Feminist artist Nikki Luna wrote a children’s book about gender empowerment
This is a difficult topic to understand, but this book makes it a bit easier
Mar 23, 2018
It’s not easy to talk about sexual violence. Although we have found social media as a key platform to voice out our concerns and opinions about sexual harassment and gender empowerment, it still takes a whole lot of courage for an individual to finally open up about these topics. If it’s already difficult for adults, can you imagine what it takes for children to understand such topics?
According to Unicef, 15 million adolescent girls have experienced sexual harassment. While some may think that culprits are more likely to be strangers, Unicef reveals that 9 out of 10 cases are committed by individuals close to the victims (family, relatives, friends, etc.). What makes the statistics more unsettling is that only one percent of the victims have sought professional help. If that’s the case, the pain and discomfort these young girls have to go through is unthinkable.
This is what feminist artist Nikki Luna aims to shed light on through her group Power In Her Story (PIHS), where filmmaker and writer Jaja Arumpac, Gantala Press founder Faye Cura, Women’s Legal Bureau and UN Women member Chang Jordan, and artist Lara de los Reyes are also part of. PIHS is a publishing group that aims to empower women (and all genders) through the educational materials they produce.
PIHS doesn’t only aim to inform or empower women, but they also want children to be empowered at young age. Earlier this week, PIHS announced the publication of their first children’s story book called I Love My Body. Before we get a hold of the book on Saturday at Gandang Ganda Sa Sariling Gawa event at the Cultural Center of the Philippines, we asked Luna a few questions about the book and how we can empower children.
How was I Love My Body conceived?
I wrote the story early 2017. I always struggled with the thought on how else I can help aside from creating art, feminist art, talks, and workshops. I wanted something more accessible and that’s when I realized I should write a series of stories that can talk about girl’s/women’s human rights using art, illustrations, and simple words. When I wrote the story I shared it with my partners right away. Jaja edited it and Faye translated it into Filipino/Tagalog which is the one we are distributing for free in communities.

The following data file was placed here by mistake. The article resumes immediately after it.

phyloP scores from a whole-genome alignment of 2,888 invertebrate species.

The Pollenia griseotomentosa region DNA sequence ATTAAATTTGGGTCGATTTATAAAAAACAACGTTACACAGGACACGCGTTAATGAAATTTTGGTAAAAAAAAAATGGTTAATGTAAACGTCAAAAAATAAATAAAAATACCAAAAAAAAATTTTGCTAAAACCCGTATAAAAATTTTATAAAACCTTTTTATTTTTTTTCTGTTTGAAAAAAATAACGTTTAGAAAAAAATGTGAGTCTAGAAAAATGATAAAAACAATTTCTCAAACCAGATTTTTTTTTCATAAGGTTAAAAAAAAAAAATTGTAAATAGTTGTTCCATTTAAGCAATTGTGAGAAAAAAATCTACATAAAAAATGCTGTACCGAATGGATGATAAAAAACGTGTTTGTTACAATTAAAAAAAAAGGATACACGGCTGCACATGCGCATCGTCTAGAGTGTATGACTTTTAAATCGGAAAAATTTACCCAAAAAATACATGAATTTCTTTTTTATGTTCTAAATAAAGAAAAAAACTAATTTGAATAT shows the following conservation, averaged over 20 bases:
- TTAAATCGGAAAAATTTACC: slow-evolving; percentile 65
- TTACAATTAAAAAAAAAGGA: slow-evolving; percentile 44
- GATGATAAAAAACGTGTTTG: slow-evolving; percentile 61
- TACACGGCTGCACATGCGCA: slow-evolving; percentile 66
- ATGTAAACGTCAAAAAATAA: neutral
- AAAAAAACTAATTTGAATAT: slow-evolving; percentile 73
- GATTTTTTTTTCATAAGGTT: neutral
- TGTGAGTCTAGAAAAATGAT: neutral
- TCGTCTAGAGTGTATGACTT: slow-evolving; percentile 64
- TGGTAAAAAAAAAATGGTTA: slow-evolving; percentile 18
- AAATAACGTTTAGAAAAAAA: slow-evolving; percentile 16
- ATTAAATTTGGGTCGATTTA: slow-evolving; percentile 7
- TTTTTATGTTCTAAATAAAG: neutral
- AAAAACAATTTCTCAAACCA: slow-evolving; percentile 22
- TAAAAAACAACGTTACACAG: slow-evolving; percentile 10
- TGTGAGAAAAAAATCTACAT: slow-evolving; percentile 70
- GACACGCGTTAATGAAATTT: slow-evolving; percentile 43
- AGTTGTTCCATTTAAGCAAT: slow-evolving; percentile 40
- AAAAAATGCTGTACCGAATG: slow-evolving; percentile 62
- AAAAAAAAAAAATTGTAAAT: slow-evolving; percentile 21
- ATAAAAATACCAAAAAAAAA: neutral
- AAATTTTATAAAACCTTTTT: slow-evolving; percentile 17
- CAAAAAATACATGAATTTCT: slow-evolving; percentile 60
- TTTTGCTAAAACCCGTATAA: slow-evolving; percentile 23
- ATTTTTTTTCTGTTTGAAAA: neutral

Briefly, what’s the book about?
The book is pretty basic. We imagined if this was going to be read by a parent or adult to a baby, it [should be] easily understood. That is why I wrote all the body parts babies or children are actually starting to discover. From their feet, hands, and heart. Then focusing on how they can try to protect their body from everyday activities then emphasizing on claiming that their body should be theirs and theirs alone.
The story book is made for young girls. But how do we help girls understand women empowerment and gender equality at such young age?
The book is also for boys, all gender. All children, girls and boys are at risk of sexual violence. According to global statistics reports, abuse towards boys is less, but this does not mean it’s not alarming.
We can help children understand women empowerment through age-appropriate vocabulary. We develop images and texts that will show examples of the realities girls and women face and also show how they can break free from these stereotypes. These can all be identified using images and words that relates to their everyday experiences as children.
Do you have other future projects geared towards young children?
We plan to release two more titles this year which is part of the first series of Power In Her Story. We are also coming up with educational materials that can be used in public schools and community centers nationwide, again, seeking to build the self-esteem of girls and address issues on the many forms of violence against girls/women. We are doing a reading book tour in communities, too, for this year. Lastly for young ladies and older women we are planning our first feminist camp.
When you buy a copy of I Love My Body, a percentage of the sales goes to the creation of educational materials that will be distributed for free in marginalized communities.
It’s 2020, can we start acknowledging the communities behind our local weaves?
As art galleries close, online exhibits open their doors
This UNESCO heritage site just got restored, and now you can visit it via video
Filipino tarot cards exist but instead of illustrations, it has Nora Aunor and other ’70s celebs on it
There’s always been uncertainty in freelancing but the pandemic has made it worse